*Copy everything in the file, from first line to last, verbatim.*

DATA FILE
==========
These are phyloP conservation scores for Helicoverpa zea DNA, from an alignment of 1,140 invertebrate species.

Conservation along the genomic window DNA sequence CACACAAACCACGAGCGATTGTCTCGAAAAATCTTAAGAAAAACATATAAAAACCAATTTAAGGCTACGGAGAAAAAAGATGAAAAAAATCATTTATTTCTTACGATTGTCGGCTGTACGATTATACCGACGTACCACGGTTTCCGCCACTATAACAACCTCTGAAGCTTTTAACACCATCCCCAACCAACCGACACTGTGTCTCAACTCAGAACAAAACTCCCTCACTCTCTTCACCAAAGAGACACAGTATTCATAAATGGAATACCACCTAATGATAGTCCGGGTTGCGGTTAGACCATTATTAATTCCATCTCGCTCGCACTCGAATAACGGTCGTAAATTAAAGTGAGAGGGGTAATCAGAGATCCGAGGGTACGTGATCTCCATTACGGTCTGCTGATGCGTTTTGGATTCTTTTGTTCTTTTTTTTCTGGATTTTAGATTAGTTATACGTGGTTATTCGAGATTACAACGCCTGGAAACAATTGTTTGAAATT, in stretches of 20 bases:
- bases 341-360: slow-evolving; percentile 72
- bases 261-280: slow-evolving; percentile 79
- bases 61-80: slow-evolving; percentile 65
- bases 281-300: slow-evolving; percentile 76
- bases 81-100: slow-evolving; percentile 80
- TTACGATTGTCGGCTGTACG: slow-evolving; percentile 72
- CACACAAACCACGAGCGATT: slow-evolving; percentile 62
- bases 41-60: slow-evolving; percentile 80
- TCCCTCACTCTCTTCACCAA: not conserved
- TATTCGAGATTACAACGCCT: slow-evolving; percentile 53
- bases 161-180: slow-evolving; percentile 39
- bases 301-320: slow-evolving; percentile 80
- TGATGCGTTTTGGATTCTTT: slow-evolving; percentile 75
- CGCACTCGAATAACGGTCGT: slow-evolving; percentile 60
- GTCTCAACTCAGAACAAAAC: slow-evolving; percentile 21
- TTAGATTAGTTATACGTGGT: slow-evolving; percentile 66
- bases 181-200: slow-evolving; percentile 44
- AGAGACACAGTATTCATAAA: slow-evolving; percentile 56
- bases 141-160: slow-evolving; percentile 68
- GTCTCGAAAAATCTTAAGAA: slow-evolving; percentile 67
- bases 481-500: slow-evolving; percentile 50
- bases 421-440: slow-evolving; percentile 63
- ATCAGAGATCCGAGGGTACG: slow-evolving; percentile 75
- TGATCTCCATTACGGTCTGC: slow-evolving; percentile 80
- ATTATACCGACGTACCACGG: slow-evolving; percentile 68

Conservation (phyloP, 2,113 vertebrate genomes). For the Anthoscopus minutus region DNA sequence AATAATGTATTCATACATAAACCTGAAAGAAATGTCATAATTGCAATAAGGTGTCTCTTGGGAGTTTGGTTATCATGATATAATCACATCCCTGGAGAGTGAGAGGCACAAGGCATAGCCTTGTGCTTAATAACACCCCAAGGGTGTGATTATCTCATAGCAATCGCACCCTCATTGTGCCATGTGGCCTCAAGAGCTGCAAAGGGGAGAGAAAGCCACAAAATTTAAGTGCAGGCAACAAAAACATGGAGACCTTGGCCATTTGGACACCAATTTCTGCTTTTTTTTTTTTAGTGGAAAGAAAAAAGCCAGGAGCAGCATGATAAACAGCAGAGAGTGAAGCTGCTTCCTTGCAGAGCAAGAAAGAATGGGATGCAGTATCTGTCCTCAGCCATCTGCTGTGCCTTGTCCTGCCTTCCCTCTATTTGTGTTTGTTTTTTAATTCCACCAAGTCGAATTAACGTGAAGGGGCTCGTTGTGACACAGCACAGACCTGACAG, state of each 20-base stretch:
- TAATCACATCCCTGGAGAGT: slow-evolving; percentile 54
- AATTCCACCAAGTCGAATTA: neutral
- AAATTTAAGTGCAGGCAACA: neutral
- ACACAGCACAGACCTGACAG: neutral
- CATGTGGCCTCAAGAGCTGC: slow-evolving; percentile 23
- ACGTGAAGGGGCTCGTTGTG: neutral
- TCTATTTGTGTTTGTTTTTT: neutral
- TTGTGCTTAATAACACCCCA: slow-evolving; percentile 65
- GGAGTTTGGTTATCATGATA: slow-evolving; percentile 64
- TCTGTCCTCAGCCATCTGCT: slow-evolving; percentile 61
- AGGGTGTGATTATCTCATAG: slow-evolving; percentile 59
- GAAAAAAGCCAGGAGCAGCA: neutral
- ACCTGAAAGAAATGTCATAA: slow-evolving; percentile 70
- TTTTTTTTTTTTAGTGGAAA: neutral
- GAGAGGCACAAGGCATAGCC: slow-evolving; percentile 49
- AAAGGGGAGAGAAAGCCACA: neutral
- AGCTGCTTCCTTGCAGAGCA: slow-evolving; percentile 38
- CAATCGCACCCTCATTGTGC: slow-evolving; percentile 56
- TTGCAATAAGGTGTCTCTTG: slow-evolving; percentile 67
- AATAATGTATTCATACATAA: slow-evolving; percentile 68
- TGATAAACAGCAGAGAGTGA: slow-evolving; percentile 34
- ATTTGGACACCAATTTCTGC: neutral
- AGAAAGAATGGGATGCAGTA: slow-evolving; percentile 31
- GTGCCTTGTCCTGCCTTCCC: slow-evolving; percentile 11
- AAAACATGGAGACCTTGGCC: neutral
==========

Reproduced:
These are phyloP conservation scores for Helicoverpa zea DNA, from an alignment of 1,140 invertebrate species.

Conservation along the genomic window DNA sequence CACACAAACCACGAGCGATTGTCTCGAAAAATCTTAAGAAAAACATATAAAAACCAATTTAAGGCTACGGAGAAAAAAGATGAAAAAAATCATTTATTTCTTACGATTGTCGGCTGTACGATTATACCGACGTACCACGGTTTCCGCCACTATAACAACCTCTGAAGCTTTTAACACCATCCCCAACCAACCGACACTGTGTCTCAACTCAGAACAAAACTCCCTCACTCTCTTCACCAAAGAGACACAGTATTCATAAATGGAATACCACCTAATGATAGTCCGGGTTGCGGTTAGACCATTATTAATTCCATCTCGCTCGCACTCGAATAACGGTCGTAAATTAAAGTGAGAGGGGTAATCAGAGATCCGAGGGTACGTGATCTCCATTACGGTCTGCTGATGCGTTTTGGATTCTTTTGTTCTTTTTTTTCTGGATTTTAGATTAGTTATACGTGGTTATTCGAGATTACAACGCCTGGAAACAATTGTTTGAAATT, in stretches of 20 bases:
- bases 341-360: slow-evolving; percentile 72
- bases 261-280: slow-evolving; percentile 79
- bases 61-80: slow-evolving; percentile 65
- bases 281-300: slow-evolving; percentile 76
- bases 81-100: slow-evolving; percentile 80
- TTACGATTGTCGGCTGTACG: slow-evolving; percentile 72
- CACACAAACCACGAGCGATT: slow-evolving; percentile 62
- bases 41-60: slow-evolving; percentile 80
- TCCCTCACTCTCTTCACCAA: not conserved
- TATTCGAGATTACAACGCCT: slow-evolving; percentile 53
- bases 161-180: slow-evolving; percentile 39
- bases 301-320: slow-evolving; percentile 80
- TGATGCGTTTTGGATTCTTT: slow-evolving; percentile 75
- CGCACTCGAATAACGGTCGT: slow-evolving; percentile 60
- GTCTCAACTCAGAACAAAAC: slow-evolving; percentile 21
- TTAGATTAGTTATACGTGGT: slow-evolving; percentile 66
- bases 181-200: slow-evolving; percentile 44
- AGAGACACAGTATTCATAAA: slow-evolving; percentile 56
- bases 141-160: slow-evolving; percentile 68
- GTCTCGAAAAATCTTAAGAA: slow-evolving; percentile 67
- bases 481-500: slow-evolving; percentile 50
- bases 421-440: slow-evolving; percentile 63
- ATCAGAGATCCGAGGGTACG: slow-evolving; percentile 75
- TGATCTCCATTACGGTCTGC: slow-evolving; percentile 80
- ATTATACCGACGTACCACGG: slow-evolving; percentile 68

Conservation (phyloP, 2,113 vertebrate genomes). For the Anthoscopus minutus region DNA sequence AATAATGTATTCATACATAAACCTGAAAGAAATGTCATAATTGCAATAAGGTGTCTCTTGGGAGTTTGGTTATCATGATATAATCACATCCCTGGAGAGTGAGAGGCACAAGGCATAGCCTTGTGCTTAATAACACCCCAAGGGTGTGATTATCTCATAGCAATCGCACCCTCATTGTGCCATGTGGCCTCAAGAGCTGCAAAGGGGAGAGAAAGCCACAAAATTTAAGTGCAGGCAACAAAAACATGGAGACCTTGGCCATTTGGACACCAATTTCTGCTTTTTTTTTTTTAGTGGAAAGAAAAAAGCCAGGAGCAGCATGATAAACAGCAGAGAGTGAAGCTGCTTCCTTGCAGAGCAAGAAAGAATGGGATGCAGTATCTGTCCTCAGCCATCTGCTGTGCCTTGTCCTGCCTTCCCTCTATTTGTGTTTGTTTTTTAATTCCACCAAGTCGAATTAACGTGAAGGGGCTCGTTGTGACACAGCACAGACCTGACAG, state of each 20-base stretch:
- TAATCACATCCCTGGAGAGT: slow-evolving; percentile 54
- AATTCCACCAAGTCGAATTA: neutral
- AAATTTAAGTGCAGGCAACA: neutral
- ACACAGCACAGACCTGACAG: neutral
- CATGTGGCCTCAAGAGCTGC: slow-evolving; percentile 23
- ACGTGAAGGGGCTCGTTGTG: neutral
- TCTATTTGTGTTTGTTTTTT: neutral
- TTGTGCTTAATAACACCCCA: slow-evolving; percentile 65
- GGAGTTTGGTTATCATGATA: slow-evolving; percentile 64
- TCTGTCCTCAGCCATCTGCT: slow-evolving; percentile 61
- AGGGTGTGATTATCTCATAG: slow-evolving; percentile 59
- GAAAAAAGCCAGGAGCAGCA: neutral
- ACCTGAAAGAAATGTCATAA: slow-evolving; percentile 70
- TTTTTTTTTTTTAGTGGAAA: neutral
- GAGAGGCACAAGGCATAGCC: slow-evolving; percentile 49
- AAAGGGGAGAGAAAGCCACA: neutral
- AGCTGCTTCCTTGCAGAGCA: slow-evolving; percentile 38
- CAATCGCACCCTCATTGTGC: slow-evolving; percentile 56
- TTGCAATAAGGTGTCTCTTG: slow-evolving; percentile 67
- AATAATGTATTCATACATAA: slow-evolving; percentile 68
- TGATAAACAGCAGAGAGTGA: slow-evolving; percentile 34
- ATTTGGACACCAATTTCTGC: neutral
- AGAAAGAATGGGATGCAGTA: slow-evolving; percentile 31
- GTGCCTTGTCCTGCCTTCCC: slow-evolving; percentile 11
- AAAACATGGAGACCTTGGCC: neutral